“Let’s Get Together and be Alright” is the name of a popular reggae song, which doesn’t mean anything except that it does, and the world is not made any better because it was written or maybe it was. There is no way of judging most things as to how important they might be–important to you, unimportant to me.

I have a belief that you must give everything its space, and let whatever it is blossom in that space until you can use it, for that is why it was given to you, so that you could use it, be it a song, a test of some kind, quotes from a preacher, a poem, a lie or the snatch of something heard from someone else’s mouth as you passed down the street. All of this is fodder for a life, a life we all must live, you know. A life we’ve got to live without regret or sorrow because it was given to us for free. It was cast upon us like a flood to be examined, played with, overruled and soon come to terms with. Where life is almost over, we’ve got to measure what we did to help somebody. That’s hard. You never really know what you’ve done to help. You almost always know what you did to hurt. Do you emember what you last did to forgive? Was it a friend’s impatient moment or a girlfriend’s lie or a boyfriend’s indiscretion?

Do you remember what it took to graduate or to take that other step to the place where you should be and hadn’t gotten there because you were lazy or in something else? All of us knew you would get there. We just thought it would take more time. You weren’t being teased. You were being told that you are not as fast as the rest of us, my brother, so move at your own pace and take the same test 10 years from now. You’ll pass, we won’t; you retain, we absorb. Did you ever know there was a difference between these two words?

Take, for instance, when you were a little boy or girl, you would watch your sister put on makeup or your brother shave, and you would remember the steps. You knew that you could do it, and as soon as you started to try, you screwed it up unmercifully by cutting your face to fare thee well by shaving or by looking like a grotesque clown the other way. Come now and abide with me as I wind down these pieces of 2008. Haven’t gotten used to using 2000 yet and maybe I never will, but let us wind it down anyway because 2000 is here whether we like it or not. It might as well be early as late, and it might as well be ours. The time has come. It might as well be ours.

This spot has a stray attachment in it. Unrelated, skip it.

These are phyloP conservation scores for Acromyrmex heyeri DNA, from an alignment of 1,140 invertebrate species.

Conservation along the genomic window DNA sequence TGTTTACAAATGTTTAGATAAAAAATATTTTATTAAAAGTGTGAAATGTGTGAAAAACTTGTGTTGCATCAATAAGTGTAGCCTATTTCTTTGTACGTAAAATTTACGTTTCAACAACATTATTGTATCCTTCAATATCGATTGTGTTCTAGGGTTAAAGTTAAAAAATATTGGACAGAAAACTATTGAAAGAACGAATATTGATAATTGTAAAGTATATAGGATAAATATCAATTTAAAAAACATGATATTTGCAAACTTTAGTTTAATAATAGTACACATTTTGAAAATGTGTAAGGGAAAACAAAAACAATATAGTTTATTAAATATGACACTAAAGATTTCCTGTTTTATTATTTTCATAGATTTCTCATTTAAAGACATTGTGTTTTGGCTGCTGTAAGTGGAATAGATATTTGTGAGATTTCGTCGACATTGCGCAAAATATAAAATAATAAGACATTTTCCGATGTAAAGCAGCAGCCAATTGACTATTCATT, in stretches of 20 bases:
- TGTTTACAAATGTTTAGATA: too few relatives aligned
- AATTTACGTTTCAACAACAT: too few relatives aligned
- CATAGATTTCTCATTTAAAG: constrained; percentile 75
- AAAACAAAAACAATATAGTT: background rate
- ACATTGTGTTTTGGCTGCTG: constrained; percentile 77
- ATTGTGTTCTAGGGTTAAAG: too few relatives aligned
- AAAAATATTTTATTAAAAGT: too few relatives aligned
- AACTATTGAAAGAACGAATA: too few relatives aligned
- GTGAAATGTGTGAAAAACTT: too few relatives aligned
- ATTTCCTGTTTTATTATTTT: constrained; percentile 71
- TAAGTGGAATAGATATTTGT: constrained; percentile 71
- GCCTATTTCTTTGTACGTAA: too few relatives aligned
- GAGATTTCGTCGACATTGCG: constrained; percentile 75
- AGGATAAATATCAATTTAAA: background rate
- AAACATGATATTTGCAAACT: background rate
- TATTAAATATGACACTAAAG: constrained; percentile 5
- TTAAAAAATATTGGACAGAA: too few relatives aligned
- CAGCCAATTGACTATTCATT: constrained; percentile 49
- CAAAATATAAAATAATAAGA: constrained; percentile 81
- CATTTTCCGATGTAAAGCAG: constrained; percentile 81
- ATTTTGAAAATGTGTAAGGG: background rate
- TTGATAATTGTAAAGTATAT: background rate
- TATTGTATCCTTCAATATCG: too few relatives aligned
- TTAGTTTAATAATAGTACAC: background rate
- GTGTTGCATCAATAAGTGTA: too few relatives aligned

Think radically, if you will, about what tomorrow must bring. Think about the sunshine and the moon and the stars. Think about yes. Think about no. Think about maybe. Try yes. It’s a good answer for almost everything. Then a new answer can be an easy answer or a very difficult one. Shouldn’t there be a really real reason for saying no to anyone about anything? That just doesn’t make any sense. Say yes for love. Say no for meanness, say okay for trying and yes for running slow, but never no for running out of time. Remember the Walrus: There will be time, there will be time. Kiss tomorrow goodbye, if you will, and all the other tomorrows that you have not been allowed to kiss or hold or hug or push away. There is no answer except the answer that is. Good evening, my brother and sister, on the new twilight of another year’s beginning and another Christmas past.